Monday, November 30, 2009

Blessing in Disguise

Our fridge conked out two weeks ago. Not the main kitchen fridge, mind you; it was the basement auxiliary fridge that died. So, it wasn’t an absolute crisis, but it has made us rethink some of our habits.

The luxury of having a 2nd fridge gives us extra food-storage capacity. But that extra capacity has made us a little careless. Here’s what’s changed at our house over the last 2 weeks:
  • We actively consider what’s in the fridge. Usually, leftovers would get pushed to the back of the shelf and, unless someone was specifically looking for that item, would often be discovered weeks later (inedible!). We’re wasting less food.
  • If food does go stale, it gets thrown out before it gets too disgusting.
  • I pack leftovers in my lunch more frequently. My intent is to make room in the fridge, but I’ve discovered that it also saves time when I’m putting a lunch together. Putting leftovers in a container is usually quicker than making a sandwich. It saves even more time if I remember to put some leftovers directly into a small container when I’m cleaning up after supper.
  • We’re more careful about the size of storage containers we use. Rather than grabbing the first available container and then filling it halfway, we’ll pick a smaller container that will be filled completely.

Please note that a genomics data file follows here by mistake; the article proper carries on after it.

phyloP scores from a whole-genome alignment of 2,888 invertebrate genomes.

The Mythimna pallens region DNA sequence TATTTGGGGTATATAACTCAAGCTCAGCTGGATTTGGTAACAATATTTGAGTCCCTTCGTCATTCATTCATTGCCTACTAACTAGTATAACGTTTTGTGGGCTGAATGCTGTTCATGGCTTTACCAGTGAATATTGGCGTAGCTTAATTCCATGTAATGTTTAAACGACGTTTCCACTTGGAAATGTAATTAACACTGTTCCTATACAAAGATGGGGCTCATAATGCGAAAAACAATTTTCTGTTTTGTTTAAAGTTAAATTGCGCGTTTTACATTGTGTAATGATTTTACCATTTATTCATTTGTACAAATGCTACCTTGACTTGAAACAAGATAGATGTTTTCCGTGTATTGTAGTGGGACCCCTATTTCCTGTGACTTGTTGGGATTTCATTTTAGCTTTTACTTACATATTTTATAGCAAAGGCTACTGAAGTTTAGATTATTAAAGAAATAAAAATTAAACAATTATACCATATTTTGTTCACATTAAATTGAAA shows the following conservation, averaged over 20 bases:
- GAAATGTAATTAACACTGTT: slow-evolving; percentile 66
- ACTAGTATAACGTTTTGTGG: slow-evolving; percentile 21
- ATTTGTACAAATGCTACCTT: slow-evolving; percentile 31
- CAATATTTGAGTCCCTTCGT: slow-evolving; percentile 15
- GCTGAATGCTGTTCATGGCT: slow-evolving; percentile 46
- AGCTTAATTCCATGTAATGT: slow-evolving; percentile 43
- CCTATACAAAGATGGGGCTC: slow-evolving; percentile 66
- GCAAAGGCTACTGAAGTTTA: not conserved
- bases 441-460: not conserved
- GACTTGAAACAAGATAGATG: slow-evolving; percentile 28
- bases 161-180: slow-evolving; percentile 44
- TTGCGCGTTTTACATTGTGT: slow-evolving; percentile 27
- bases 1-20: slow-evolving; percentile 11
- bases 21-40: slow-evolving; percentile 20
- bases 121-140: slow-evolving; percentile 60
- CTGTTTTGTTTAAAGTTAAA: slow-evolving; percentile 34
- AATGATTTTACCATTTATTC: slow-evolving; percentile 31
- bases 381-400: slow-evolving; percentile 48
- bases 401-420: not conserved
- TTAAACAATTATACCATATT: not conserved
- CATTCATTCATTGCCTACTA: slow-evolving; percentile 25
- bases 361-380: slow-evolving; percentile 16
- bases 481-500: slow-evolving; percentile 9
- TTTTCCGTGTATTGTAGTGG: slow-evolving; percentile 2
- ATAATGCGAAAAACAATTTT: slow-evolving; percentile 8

Monday, November 16, 2009

Not Ready for Prime Time

Well, that was a bust!

I recently posted about my plans to expedite informing men about their prostate biopsy results by using the secure messaging service. Over the last month, I saw 7 men who required prostate biopsies. I told all of them about what I was trying to do, and offered them the choice of a phone call or email notification. Five of the men said either that they didn't have internet access or they didn't feel comfortable using the internet. Of the other 2 men who expressed interest, one of them took the initial step in accessing's system, but never followed through in signing up for the service (which, by the way, is free for a 30-day trial).

Monday, November 2, 2009


What part of your job don't you like?

A medical student asked me that as part of a Career Dialogue Q&A session last week. I'm lucky to have a great work-life, so I had to think a bit about that question. Later that afternoon, back at my office, I was reminded about one of the worst parts of my job: Telling my patients they have to wait.

Wait to see me. Wait for tests. Wait for results. Wait for treatment.

It really shouldn't bother me to have to do this. After all, it's so easy to do – my patients actually expect to hear it! When I apologize for wait times, they are usually sympathetic and rarely press the matter any further.